Getting there & away
If you’re from a non-visa holding country, then your passport must be valid for at least three months after you intend to leave Denmark. There are no countries for which a stamp in one’s passport would bar a visitor from entering Denmark.
Air fares can gouge anyone’s budget but you can reduce the cost by finding discounts. For long-term travel there are plenty of discount tickets valid for 12 months, allowing multiple stopovers with open dates. Short-term travellers can snag cheaper fares by travelling midweek, staying away at least one Saturday night or taking advantage of quickie promotional offers.
When you’re looking for bargain air fares, the internet offers a wealth of options from online booking agencies, travel agents and the airlines themselves. No-frills carriers operating in Europe sell direct to travellers and regularly undercut the major airlines.
Most airlines offer frequent-flyer deals that can earn you a free air ticket or other goodies. To qualify, you have to accumulate sufficient mileage with the same airline or airline alliance. Many airlines have ‘blackout periods’, or times when you cannot fly free of charge on your frequent-flyer points (Christmas and Chinese New Year, for example), and even if you accumulate enough mileage, airlines tend to allocate only a certain number of seats for free tickets. Also, frequent-flyer programmes tend to lock you into one group of airlines, and that group may not always have the cheapest fares or most convenient flight schedule.
Full-time students and people aged under 26 can get better deals than other travellers. This doesn’t always mean cheaper fares but can include more flexibility to change flights and/or routes. Generally travellers must present a document proving date of birth or a valid International Student Identity Card (ISIC) when buying a ticket or boarding a plane.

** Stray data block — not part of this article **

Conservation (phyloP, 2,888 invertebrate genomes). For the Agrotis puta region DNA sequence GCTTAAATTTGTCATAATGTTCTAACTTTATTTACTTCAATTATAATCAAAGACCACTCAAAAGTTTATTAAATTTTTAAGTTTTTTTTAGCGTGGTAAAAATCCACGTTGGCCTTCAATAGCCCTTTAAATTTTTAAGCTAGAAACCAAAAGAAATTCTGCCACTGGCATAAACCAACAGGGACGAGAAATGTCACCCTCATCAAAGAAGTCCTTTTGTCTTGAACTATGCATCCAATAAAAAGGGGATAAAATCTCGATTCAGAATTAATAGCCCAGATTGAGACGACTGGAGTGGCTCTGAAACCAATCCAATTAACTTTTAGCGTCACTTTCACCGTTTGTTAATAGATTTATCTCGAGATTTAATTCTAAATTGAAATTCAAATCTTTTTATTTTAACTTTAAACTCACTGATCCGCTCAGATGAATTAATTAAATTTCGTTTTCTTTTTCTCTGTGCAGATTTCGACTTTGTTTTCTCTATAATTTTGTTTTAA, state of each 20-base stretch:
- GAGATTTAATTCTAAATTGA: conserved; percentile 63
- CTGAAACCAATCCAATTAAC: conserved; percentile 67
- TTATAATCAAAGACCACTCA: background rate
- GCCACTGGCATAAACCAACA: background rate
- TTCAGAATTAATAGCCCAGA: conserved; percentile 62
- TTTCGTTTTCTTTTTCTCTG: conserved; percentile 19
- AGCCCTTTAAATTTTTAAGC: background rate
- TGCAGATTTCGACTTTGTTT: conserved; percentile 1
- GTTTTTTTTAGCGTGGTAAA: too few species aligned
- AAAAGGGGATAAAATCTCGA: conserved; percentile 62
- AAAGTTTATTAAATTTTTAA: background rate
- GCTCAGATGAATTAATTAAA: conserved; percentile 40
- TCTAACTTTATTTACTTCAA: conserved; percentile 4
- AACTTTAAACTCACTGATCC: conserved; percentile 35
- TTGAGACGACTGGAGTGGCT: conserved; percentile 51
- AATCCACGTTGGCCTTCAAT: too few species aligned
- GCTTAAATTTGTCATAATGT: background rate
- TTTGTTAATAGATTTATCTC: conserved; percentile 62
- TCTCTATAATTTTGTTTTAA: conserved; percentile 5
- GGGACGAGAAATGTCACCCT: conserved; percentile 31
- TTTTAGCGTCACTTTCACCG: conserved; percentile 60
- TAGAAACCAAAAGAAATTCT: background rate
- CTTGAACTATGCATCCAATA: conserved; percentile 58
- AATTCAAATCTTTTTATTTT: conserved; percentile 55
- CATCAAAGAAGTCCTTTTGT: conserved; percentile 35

Airlines usually allow infants under two years of age to fly for free or 10% of the adult fare. For children between the ages of two and 12, the fare on international flights is usually 50% of the regular fare or 67% of a discounted fare.
Ferries can be a pleasant way to travel as the boats are generally of a high standard. Long-distance boats usually have lounges, nightclubs, duty-free shopping, cafeterias and formal restaurants. Many of the boats between Denmark and other Scandinavian countries have floating casinos and small grocery shops on board. If you take an overnight ferry, you can save on hotels.
Fares in this section are for one-way travel unless noted. Discounts are often available, including for return tickets, passengers in a car on board, rail passes or student card holders and seniors. Child fares are usually half of the adult fares. Car fares given in this section are for a standard car (generally up to 6m in length and 2m in height); enquire about packages that include passengers with car transport.
Fares on the same ships vary wildly, by the season and the day of the week. Highest prices tend to occur on summer weekends and the lowest on winter weekdays.
Particularly if you are bringing along a vehicle, you should always make reservations well in advance – this is doubly true in summer and on weekends.
Smiryl Lines (www.smyril-line.fo) serves the busy ports of Tórshavn and Seyðisfjörður on a circuitous, week-long route from the Danish port of Hanstholm. Check out the website for the latest schedules and fares.
Scandlines (www.scandlines.de) operates ferries between Puttgarden and Rødbyhavn (adult peak/off-peak €6/4, cars from €48, 45 minutes), Rostock and Gedser (passengers peak/off-peak €8/5, cars from €63, two hours), and Sassnitz and Rønne (passengers peak/off-peak €18/12, cars from €70, 3¾ hours).
Rømø-Sylt Linie (www.sylt-faehre.de) operates several ferries between Sylt and Rømø (passengers peak/off-peak €7.25/5.25, cars from €39, 45 minutes). Note, though, that this line’s website is only in Danish and German.